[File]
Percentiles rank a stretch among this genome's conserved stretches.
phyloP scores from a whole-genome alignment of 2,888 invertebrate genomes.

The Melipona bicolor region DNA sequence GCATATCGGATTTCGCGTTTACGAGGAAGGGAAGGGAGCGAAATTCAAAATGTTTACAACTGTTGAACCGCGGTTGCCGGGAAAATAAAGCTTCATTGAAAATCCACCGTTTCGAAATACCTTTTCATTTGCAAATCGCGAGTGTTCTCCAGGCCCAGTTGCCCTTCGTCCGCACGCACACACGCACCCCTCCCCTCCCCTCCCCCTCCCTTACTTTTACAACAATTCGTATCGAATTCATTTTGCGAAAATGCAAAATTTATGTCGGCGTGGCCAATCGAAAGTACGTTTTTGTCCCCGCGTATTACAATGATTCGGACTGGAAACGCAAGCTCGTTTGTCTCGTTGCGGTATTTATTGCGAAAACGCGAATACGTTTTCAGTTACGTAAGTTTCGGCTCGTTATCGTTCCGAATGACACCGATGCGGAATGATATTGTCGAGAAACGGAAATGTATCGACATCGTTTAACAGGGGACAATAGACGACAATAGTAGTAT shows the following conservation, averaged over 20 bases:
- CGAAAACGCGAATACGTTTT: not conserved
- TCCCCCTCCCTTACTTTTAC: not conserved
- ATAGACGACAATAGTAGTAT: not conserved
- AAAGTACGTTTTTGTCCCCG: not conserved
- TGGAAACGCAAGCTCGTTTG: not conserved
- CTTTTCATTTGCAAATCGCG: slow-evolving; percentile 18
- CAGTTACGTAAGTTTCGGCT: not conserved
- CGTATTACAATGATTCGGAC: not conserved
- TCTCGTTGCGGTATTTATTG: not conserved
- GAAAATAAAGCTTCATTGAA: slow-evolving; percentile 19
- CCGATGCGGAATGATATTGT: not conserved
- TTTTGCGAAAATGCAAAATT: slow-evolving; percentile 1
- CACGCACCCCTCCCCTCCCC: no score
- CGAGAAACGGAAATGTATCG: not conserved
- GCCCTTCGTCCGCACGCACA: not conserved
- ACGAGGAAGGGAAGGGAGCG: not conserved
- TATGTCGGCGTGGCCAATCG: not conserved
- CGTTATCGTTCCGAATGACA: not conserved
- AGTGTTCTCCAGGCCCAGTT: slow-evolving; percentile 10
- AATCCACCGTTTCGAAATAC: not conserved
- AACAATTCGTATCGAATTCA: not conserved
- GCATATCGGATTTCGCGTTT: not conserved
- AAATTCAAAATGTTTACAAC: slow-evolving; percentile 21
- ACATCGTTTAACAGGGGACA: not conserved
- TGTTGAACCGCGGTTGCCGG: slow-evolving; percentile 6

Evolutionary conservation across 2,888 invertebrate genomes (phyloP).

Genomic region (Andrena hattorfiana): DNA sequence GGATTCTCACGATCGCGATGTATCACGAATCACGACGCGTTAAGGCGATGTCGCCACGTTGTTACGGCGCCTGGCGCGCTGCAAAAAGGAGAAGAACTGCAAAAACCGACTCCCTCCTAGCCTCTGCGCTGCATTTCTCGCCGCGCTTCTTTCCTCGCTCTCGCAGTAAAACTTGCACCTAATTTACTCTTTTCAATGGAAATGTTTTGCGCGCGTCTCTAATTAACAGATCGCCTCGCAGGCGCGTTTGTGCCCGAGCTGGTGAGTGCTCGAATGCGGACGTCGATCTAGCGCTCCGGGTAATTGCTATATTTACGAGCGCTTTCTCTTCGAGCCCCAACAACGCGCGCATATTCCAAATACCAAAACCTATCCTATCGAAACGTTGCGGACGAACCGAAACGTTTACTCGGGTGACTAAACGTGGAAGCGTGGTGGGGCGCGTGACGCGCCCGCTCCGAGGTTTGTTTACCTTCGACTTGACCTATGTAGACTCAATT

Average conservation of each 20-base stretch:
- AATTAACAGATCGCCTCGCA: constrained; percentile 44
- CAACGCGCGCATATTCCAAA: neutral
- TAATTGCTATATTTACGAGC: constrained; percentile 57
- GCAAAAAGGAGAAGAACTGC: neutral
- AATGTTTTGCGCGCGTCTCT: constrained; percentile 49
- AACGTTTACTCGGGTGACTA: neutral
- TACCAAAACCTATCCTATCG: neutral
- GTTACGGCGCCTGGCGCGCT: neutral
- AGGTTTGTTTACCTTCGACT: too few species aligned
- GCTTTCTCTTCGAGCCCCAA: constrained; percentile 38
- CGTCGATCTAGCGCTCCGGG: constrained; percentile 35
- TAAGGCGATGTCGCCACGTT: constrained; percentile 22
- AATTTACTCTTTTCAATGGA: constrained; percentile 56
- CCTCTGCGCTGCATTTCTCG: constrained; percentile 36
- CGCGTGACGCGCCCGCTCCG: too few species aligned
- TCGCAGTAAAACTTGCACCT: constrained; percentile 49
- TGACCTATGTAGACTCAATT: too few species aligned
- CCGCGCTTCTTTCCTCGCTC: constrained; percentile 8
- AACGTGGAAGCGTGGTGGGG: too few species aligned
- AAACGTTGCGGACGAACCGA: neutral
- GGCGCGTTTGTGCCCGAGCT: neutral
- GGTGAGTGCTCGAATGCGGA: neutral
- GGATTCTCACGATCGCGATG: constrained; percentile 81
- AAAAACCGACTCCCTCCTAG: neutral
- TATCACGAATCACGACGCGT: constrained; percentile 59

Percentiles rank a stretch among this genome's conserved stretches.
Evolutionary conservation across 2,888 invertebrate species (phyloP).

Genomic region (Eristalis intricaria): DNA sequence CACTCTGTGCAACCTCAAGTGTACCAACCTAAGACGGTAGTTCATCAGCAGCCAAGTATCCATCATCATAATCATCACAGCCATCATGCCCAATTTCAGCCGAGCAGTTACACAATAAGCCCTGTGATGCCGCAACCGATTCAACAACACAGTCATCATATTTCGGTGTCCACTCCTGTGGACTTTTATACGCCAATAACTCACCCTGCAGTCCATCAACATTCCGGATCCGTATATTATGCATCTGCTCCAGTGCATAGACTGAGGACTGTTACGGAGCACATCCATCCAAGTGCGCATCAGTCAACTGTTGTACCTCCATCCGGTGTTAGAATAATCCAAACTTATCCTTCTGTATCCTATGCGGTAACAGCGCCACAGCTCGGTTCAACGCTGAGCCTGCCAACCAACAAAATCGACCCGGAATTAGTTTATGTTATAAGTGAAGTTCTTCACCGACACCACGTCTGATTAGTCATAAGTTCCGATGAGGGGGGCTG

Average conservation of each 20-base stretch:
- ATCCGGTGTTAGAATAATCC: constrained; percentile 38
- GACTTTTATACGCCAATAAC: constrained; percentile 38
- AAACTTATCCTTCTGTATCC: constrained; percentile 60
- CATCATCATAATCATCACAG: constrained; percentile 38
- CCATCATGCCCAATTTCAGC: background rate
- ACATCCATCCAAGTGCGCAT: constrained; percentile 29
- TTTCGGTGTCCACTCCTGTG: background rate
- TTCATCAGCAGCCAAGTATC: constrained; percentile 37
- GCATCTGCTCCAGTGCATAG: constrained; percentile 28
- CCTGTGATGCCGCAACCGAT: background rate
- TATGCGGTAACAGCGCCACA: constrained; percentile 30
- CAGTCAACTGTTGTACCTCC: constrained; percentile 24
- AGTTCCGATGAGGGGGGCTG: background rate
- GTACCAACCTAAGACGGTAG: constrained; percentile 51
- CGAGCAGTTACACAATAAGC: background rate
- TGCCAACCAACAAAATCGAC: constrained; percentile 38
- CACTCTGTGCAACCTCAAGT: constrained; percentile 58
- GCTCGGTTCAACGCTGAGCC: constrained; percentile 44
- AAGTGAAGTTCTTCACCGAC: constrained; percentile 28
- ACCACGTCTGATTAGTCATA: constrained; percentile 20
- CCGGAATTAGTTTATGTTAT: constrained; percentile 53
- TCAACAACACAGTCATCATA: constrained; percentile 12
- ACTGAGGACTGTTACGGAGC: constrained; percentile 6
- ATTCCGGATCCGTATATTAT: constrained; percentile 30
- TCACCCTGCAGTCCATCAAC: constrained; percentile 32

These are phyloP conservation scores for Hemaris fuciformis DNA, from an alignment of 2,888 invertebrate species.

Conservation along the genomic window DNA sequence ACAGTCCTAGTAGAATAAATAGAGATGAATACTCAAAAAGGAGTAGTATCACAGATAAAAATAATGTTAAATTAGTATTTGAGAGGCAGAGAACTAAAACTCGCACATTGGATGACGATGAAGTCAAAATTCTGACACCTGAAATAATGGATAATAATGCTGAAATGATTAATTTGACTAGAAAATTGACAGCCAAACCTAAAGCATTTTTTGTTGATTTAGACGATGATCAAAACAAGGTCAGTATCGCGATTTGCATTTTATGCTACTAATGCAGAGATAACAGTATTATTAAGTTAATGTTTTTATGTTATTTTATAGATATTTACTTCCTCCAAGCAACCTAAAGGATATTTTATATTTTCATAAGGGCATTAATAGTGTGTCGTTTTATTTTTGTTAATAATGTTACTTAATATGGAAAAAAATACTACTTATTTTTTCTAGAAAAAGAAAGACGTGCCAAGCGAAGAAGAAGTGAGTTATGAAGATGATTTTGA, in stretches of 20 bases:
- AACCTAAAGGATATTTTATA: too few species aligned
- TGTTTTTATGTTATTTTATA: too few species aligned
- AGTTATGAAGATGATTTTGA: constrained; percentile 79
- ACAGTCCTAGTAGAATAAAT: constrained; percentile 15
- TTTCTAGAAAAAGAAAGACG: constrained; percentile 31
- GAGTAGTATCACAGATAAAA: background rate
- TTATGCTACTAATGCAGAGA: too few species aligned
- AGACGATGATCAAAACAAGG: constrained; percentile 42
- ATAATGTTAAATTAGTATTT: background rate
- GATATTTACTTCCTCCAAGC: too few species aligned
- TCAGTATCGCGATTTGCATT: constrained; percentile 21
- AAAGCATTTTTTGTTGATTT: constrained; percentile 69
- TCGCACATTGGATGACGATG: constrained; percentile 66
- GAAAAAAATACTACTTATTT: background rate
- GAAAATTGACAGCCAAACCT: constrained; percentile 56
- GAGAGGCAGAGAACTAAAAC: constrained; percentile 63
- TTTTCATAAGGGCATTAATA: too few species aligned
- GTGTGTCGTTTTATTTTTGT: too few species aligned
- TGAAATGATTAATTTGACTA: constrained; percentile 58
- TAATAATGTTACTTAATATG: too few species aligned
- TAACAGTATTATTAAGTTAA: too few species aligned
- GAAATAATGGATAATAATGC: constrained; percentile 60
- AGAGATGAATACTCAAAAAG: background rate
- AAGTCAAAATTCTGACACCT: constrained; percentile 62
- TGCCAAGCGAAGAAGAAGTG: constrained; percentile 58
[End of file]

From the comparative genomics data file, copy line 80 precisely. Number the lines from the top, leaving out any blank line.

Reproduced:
- ACCACGTCTGATTAGTCATA: constrained; percentile 20